Embracing Wholeness while honoring Destruction
This post is inspired by an article I read a week or so ago. It’s written from the perspective that men can embody Shiva and woman Kali without as much crossover or wholeness:
Lots of Warrior Goddess sisters are reclaiming their Kali energy, and it’s a very strong, intimidating energy. Many people when they have gotten to know me, easily see that side of me.
Let me be clear. That’s not the only part of me. I am a multifaceted human being, and to peg me in that category without seeing the wholeness of who I am doesn’t do me justice. We do this all the time to people where we refuse to see the wholeness and beauty of a person, and just mark it off as, “Oh that’s just them”. The time of that is over, and it’s time we saw and embraced each other for the wholeness of a human being instead of just putting people in a box like that’s all they are.
The (horrifically simplified) myth of Kali is about how she raged and went on a killing spree. The other God/desses tried to beg her to stop, but that made her rage grow. When they rose against her to try and stop her, her anger grew even more then that. It wasn’t until Shiva laid down in front of her with compassion that she let it all out in a productive way and stood on top of him, calm and peaceful. This union represents many things, and is an expression of life itself.
Kali is not just a destroyer Goddess. She’s this wildness – a fierce, protective energy that rises in all of us. Human kind has fallen out of right relationship with the true meaning of chaos, and a majority only know the overwhelming self induced chaos that we create ourselves. That’s not Kali. And just as with Kali, she is not a destruction Goddess 100% of the time, but that’s what people peg her as. They choose not to know the chaos of being the eye of the storm, or the ecstatic dance of a thunderbolt. Or the fierce love a Mother has for their child.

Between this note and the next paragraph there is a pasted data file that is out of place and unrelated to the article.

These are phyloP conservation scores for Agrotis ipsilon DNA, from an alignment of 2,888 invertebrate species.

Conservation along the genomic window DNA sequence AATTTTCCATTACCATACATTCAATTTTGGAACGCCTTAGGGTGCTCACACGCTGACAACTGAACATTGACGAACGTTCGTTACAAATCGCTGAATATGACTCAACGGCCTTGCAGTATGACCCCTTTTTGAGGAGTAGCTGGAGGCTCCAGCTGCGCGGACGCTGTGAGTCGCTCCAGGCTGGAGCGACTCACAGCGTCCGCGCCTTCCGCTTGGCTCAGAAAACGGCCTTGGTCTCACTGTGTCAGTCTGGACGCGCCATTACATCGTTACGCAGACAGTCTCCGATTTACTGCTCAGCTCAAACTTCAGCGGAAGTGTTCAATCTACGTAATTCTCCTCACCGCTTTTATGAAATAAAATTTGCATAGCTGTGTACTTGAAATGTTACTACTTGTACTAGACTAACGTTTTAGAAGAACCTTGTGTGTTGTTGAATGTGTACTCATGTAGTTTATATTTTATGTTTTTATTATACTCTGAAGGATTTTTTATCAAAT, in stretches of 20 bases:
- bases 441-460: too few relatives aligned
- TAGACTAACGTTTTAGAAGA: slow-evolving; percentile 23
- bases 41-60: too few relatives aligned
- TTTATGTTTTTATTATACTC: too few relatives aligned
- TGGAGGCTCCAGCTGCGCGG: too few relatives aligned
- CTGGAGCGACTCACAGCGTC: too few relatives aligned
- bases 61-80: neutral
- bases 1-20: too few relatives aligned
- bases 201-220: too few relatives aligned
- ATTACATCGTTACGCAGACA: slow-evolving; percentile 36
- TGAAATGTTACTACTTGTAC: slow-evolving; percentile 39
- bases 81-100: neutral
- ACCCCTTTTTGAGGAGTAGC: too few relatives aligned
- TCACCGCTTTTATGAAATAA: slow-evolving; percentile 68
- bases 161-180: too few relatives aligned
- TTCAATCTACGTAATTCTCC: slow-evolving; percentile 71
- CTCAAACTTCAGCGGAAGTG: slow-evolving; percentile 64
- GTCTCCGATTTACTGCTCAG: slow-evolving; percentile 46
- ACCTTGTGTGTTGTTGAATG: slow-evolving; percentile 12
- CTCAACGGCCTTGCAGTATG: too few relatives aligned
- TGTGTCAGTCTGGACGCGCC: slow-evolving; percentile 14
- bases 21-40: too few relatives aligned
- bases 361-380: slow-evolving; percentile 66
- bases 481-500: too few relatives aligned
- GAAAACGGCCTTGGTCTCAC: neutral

Just as the myths are stories for our psyches, they offer many different translations and I choose not to argue. My interpretation of the most famous of Kali myths? There’s this wildness that we have caged or not let out, and it’s getting angrier the more that it’s caged. When we finally find it within ourselves, it can be explosive and extremely dangerous/toxic. But the response of either falling at its knees and begging for mercy, or fighting against it will only anger it more. WE were the ones that caged this powerful part of ourselves, and it takes that fierce compassion of surrender in order to allow that transformation through love. Yes, it’s scary, but it’s the only way to break that particular cycle and satiate that pure, volcanic energy. Be in the uncomfortable and surrender to it. Don’t try to control it.
So do me a favor. Next time you look at another human, don’t label them and put them in a box. Just like I have many faces, the divine and how they show up for us take on many faces. It’s this balance of Kali and Shiva within ourselves that helps humanity out of this rut we’re currently breaking free from. Chaos is needed in this dire time of change, and we can’t do it by begging it to stop or fighting against it. It takes understanding, compassion, and that fierce, tender heart that this energy is protecting. If we run away from it, it’s still going to happen and you’re just turning a blind eye to it.
What does this look like practically? If you tell me I’m wrong and come at me with aggression, I’ll advocate for myself and hold space while you yell at me. Because I know it’s not me you’re *really* mad at. If you grovel at my feet and beg for the chaos in your life to stop, I’ll help you find the wilderness in your heart and teach you to surrender to it. It’s a long road ahead, but it doesn’t mean that we tear eachother down in the process. It’s about coming together and supporting each other in times of need. We NEED to see each other in our wholeness, and not just for one of the gifts we bring into this world. We need you. All of you.
From my fierce, wild heart to yours.